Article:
Truthfully though, it was hard to accept this fate. The past six months were some of the worst in my life filled with ups and downs – losing my mother at a young age and having to pick up the pieces thereafter; having my brother return from a year on the front lines in Iraq. The roller coaster finally seemed to reach the end of its circuit after getting this interview and it was about time that things looked up. Losing the opportunity just as quickly was the last thing I needed.  

      To go back to my philosophy on everything happening for a reason, this was not a mitzvah. It was a misfortune – not only for me but also for the folks over at Goldman as well.  I could have brought a wealth of attributes to the table and being that I already live in this wondrous city free of charge, they could have offered me fifty percent of the going rate and I still would have taken the job. I’m cheap yet quality labour. Not only was it unfavourable because of this but because like I said, I never wanted anything this badly ever before. But looking at the bigger picture, this small snafu will only serve to shape who I become down the line. As with all tribulations, I’ve outlined that you can overcome them by looking at what may be the brighter side. This apparently was not the right job for me. No matter how much I wanted it or could see myself working alongside these Duke and Northwestern grads joking about how I was so nervous during every aspect of my interviews that I think I had a momentary spell of Bell’s palsy, something else is out there that the universe has already stamped my name onto. A whole new set of colleagues that I’m supposed to forge bonds with and learn my profession through are somewhere waiting for me. And only for a little while I veered from these thoughts and plotted to find the new hire and engage them in a drug-induced bender in close proximity to their drug testing. After that, big bad Goldman would probably come crawling back to me. Bad karma though…, maybe... wait... right? Yeah.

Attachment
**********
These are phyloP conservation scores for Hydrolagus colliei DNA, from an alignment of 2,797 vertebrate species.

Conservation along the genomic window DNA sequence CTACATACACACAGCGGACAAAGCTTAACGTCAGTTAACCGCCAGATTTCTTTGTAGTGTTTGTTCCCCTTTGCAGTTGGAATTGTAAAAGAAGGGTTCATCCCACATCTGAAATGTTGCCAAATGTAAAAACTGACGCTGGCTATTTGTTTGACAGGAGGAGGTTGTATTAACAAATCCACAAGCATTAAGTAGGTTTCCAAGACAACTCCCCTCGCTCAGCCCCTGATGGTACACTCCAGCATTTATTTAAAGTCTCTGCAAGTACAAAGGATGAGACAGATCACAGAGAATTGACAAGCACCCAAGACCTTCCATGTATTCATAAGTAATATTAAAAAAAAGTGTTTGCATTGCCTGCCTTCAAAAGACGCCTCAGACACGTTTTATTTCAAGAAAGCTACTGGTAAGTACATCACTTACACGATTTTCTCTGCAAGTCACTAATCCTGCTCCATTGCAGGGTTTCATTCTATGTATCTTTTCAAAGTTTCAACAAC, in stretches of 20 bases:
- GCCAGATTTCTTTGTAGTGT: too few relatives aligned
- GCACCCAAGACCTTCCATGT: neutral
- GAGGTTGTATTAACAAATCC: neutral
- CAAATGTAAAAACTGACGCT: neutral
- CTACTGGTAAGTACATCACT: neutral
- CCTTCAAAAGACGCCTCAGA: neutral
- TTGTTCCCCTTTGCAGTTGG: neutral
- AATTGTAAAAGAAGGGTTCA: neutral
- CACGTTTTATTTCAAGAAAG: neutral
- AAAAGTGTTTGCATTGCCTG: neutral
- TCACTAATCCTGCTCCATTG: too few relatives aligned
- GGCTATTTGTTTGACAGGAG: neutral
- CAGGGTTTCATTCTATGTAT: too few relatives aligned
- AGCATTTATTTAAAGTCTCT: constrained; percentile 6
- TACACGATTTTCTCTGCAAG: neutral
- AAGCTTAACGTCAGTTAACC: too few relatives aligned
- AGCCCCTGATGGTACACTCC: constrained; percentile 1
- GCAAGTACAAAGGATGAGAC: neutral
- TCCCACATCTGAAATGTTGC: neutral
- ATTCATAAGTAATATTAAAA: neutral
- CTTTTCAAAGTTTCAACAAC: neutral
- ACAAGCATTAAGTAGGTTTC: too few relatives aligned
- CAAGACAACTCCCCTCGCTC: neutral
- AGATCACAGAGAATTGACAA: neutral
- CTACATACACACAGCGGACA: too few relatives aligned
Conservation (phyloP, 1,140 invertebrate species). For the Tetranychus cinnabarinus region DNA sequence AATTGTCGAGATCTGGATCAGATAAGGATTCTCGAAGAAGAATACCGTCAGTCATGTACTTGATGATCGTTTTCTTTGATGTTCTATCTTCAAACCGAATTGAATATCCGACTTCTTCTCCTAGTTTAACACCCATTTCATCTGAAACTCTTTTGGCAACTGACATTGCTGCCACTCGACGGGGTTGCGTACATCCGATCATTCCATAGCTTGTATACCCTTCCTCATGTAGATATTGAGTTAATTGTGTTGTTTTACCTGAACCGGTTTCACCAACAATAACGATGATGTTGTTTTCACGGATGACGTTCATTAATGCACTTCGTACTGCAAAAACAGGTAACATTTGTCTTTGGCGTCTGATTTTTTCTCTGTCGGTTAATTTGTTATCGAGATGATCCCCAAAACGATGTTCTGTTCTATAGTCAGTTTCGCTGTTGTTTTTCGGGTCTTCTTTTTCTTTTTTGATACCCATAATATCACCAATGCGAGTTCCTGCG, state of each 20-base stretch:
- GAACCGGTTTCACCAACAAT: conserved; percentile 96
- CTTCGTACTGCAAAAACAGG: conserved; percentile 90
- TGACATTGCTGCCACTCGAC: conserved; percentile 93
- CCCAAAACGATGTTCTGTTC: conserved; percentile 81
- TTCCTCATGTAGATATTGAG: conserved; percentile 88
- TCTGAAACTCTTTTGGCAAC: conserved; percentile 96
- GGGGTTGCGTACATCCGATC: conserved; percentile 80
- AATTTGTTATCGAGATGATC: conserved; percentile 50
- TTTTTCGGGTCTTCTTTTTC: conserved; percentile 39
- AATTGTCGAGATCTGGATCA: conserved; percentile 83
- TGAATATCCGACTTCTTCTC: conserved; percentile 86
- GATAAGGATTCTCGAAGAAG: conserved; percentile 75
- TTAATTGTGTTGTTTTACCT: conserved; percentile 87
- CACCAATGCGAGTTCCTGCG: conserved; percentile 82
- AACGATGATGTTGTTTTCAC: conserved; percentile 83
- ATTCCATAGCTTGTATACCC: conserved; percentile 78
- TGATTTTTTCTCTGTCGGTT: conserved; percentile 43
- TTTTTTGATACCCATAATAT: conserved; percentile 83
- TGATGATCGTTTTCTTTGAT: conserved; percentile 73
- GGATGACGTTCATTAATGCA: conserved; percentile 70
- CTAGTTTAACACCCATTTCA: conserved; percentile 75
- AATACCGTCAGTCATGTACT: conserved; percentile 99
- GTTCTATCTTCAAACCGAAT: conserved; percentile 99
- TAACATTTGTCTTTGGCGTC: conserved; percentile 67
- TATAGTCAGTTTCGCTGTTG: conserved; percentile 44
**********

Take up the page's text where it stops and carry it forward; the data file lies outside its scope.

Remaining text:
And so with that, I reiterate leaving you with this: when life does not go the way you want it to, speak up and put yourself out there because eventually the right thing will come along, just like it was meant to be. By speaking up, it will only come to you faster. My only regret is that I wish I had listened to my mom, the young artist who I derived my middle brainedness from and inspired me to paint like she did. She spent my whole life sharing these outlooks with me. I just wish she could hear me now. Though this once in an immediate-post-grad-lifetime chance may only serve as a learning experience, I will take everything I learned and move forward after this one last bit that hopefully gives me some closure. If nothing else, it has solidified that everything does in fact happen for a reason…four traders at Barclays just quit; gotta go!